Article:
Visiting notable historic sites and Chateaux is hungry and thirst-making work. All meals and wine are included in the price of the cruise, including a few scheduled meals ashore. Here Helen writes about a restaurant visit
and it’s fair to say her bouche was definitely amused!
On board the barge Nymphea, on the Loire Valley’s River Cher, dinner is usually prepared by Lucy our fabulous cook. However, during the middle of the six-night cruise, we had dinner at La Boulaye in the small town of Athee sur Cher.
The restaurant was only a short drive away from our mooring but appeared to be in the middle of nowhere. It looked very unremarkable from the front and we were led through a restaurant, with only two diners, to a large terrace which was around half full. We had a lovely round table, set a little apart.
We started with a complimentary glass of champagne whilst perusing the menu. Stefan the owner produced menus in English and explained there were two options: a set menu with no choice, but with two starters and another with a limited choice. As the set menu was said to be ideal for travellers in Touraine, which we were, we both plumped for it. The dishes were interestingly described:
Pork dish with the warm Tournedos of pork knuckles.
The carp: with small fry to pick with fingers.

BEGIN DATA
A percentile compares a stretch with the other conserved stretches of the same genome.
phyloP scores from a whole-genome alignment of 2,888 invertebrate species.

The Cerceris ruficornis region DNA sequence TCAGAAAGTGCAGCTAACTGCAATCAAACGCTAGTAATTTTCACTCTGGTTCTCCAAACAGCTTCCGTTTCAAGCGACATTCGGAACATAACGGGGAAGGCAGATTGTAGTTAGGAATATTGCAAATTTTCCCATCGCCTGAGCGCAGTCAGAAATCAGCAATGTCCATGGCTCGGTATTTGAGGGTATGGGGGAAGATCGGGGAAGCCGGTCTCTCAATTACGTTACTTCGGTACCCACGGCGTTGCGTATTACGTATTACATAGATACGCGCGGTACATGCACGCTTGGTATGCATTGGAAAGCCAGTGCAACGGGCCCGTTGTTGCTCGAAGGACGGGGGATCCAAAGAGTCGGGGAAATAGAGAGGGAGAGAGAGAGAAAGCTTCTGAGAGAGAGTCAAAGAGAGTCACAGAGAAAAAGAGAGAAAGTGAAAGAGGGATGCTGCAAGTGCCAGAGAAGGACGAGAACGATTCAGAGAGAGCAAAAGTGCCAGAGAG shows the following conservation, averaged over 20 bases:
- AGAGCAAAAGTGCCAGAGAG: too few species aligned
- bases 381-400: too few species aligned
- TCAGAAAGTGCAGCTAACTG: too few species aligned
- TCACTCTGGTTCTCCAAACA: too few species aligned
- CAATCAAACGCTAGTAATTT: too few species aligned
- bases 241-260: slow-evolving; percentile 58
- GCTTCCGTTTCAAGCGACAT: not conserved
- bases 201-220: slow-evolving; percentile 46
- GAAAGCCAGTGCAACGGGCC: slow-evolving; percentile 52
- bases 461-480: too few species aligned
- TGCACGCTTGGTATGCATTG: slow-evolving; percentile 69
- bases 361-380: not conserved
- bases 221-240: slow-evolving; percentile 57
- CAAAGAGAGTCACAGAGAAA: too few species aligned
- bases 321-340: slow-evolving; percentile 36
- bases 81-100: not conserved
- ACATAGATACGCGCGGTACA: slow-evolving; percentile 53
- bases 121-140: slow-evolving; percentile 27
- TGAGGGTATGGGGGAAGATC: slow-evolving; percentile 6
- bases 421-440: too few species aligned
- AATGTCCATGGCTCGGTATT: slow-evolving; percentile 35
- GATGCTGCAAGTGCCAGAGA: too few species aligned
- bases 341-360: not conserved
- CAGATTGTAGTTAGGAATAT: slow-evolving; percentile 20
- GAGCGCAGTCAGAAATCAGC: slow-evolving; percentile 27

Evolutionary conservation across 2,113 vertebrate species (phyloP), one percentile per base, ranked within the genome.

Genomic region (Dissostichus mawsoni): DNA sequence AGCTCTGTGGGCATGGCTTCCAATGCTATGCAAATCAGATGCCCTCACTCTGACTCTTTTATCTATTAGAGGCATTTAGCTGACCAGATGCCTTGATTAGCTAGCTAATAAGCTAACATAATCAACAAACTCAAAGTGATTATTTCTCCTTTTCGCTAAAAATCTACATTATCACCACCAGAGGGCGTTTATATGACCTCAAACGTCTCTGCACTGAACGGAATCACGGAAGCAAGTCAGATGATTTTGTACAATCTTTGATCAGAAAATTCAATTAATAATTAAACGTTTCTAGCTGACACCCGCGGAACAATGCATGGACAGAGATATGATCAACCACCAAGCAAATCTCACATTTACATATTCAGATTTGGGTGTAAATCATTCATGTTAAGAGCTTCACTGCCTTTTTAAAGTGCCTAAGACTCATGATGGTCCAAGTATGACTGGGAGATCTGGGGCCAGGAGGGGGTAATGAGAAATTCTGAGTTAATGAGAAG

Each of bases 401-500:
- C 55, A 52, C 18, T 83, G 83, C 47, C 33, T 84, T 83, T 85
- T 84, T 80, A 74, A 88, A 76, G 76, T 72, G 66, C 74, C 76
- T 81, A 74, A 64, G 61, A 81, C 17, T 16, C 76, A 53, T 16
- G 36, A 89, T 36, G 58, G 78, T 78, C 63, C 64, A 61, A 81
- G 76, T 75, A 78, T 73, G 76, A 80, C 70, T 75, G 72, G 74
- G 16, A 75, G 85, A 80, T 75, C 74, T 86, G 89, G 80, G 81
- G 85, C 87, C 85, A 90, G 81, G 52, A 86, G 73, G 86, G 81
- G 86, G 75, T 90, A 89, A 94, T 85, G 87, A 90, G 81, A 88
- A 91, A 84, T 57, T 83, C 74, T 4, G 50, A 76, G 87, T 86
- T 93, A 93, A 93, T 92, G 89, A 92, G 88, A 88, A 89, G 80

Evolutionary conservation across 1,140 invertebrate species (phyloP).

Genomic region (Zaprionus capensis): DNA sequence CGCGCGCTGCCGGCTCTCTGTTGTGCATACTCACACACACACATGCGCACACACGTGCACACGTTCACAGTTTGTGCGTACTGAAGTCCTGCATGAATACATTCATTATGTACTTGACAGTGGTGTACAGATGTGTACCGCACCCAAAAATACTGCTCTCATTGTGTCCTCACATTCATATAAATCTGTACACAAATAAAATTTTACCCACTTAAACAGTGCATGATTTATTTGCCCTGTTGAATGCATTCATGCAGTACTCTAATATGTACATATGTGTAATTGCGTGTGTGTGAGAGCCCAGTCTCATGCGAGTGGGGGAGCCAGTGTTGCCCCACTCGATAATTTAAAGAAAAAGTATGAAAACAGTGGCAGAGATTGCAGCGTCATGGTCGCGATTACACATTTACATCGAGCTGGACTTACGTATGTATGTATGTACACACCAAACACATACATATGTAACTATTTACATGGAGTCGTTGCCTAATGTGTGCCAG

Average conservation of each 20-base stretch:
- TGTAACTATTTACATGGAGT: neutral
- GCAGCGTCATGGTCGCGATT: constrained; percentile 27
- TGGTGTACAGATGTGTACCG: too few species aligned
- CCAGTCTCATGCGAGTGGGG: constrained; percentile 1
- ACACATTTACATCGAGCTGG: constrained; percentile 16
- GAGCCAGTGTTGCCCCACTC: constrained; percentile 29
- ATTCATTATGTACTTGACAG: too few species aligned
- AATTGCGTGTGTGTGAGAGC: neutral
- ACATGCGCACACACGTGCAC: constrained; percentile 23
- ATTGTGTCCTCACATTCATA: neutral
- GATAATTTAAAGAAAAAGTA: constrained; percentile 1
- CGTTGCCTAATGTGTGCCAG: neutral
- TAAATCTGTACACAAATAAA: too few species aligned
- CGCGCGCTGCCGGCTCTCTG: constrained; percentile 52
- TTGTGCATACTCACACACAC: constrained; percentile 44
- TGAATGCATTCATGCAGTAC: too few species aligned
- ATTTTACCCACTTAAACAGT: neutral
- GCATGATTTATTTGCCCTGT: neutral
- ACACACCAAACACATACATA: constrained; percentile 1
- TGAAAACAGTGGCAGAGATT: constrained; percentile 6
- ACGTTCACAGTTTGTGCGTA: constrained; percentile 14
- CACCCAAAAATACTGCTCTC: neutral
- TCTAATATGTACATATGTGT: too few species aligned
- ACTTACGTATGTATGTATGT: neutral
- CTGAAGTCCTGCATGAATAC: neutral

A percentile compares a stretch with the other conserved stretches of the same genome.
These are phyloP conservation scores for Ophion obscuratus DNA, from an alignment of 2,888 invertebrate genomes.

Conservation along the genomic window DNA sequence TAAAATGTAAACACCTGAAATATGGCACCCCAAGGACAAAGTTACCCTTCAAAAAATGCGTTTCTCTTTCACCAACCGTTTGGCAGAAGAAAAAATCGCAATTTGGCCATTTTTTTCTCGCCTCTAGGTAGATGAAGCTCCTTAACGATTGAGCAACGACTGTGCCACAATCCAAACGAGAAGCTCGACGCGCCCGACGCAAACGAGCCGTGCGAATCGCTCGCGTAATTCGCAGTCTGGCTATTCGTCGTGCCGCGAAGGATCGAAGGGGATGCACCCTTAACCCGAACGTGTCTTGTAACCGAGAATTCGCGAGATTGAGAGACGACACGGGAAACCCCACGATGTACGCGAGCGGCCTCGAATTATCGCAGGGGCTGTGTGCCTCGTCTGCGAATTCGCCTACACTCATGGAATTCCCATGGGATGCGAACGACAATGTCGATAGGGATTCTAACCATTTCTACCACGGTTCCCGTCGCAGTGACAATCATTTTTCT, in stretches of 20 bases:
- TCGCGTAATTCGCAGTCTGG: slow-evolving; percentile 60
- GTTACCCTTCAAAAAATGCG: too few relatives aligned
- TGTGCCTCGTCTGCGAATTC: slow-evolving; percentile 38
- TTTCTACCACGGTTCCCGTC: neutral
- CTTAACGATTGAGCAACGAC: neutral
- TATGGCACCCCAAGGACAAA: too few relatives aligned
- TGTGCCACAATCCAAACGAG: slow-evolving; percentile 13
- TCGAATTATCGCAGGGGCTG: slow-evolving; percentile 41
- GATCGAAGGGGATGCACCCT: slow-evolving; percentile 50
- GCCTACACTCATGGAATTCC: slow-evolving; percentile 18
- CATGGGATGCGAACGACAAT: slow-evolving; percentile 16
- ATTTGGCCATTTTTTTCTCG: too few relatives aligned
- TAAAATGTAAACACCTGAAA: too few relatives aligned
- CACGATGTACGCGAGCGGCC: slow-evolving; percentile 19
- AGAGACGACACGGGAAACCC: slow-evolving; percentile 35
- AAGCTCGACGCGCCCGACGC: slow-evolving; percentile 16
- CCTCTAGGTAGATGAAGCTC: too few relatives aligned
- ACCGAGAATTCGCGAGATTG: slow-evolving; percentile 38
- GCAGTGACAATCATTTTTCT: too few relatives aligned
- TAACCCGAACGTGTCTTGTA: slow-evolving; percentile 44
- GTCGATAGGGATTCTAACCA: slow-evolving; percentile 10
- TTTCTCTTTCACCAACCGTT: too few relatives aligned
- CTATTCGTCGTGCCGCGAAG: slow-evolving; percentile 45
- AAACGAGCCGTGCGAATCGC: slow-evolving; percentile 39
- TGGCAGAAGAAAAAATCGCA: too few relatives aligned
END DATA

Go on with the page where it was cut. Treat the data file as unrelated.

The pullet of Racan: the poultry of Touraine (whole cooked first, then boneless cut, you can taste the delicate flesh of this chicken). Served surrounded by daikon radish with succulent spinach and small sour reduction.
The red fruit with a wafer, praline and raspberry.
There was a small amuse bouche of a sardine can with a vegetable ratatouille, slice of chorizo and fennel grissini.
PERFECT WINE PAIRINGS
Francisco, our Captain and host, chose to go with our starters, a bottle of Domaine de Ladoucette Pouilly Fume as the winery follows a family tradition producing some of the best Loire wines. Later we found that the bottle we enjoyed retails at around £35. To accompany our mains, Francisco chose a red – Cȏte Villes Vignes from Domaine La Grange Tiphaine, once again from the Loire Valley.
It was fabulously and exquisitely arranged food, although it was a little strange having two starters presented at the same time. Fortunately, the portions weren’t huge as we’d had an excellent lunch on board, but we had to decline the spectacular old-fashioned wooden cheese trolley and settled for espresso. On our way out, we were invited into the kitchen where we met Stefan’s wife, the chef, who told us four of them had prepared 40 meals.
The inside design and decor were fabulous, and a piano had some of its keys removed to hold cutlery.
WONDERFUL BUT NOT FUSSY
Although the food is wonderful, it wasn’t a pretentious place. Although we’d swapped our barge shorts and t-shirts, for smart casual wear, we needn’t have bothered as others hadn’t. The service was professional, but not fussy: the white wine was presented in a chiller sleeve which had seen better days, and we were left to husband our own wine.
Despite being well off the beaten track, La Boulaye appears to have a strong following as, on a Wednesday night just out of season, every terrace table was full.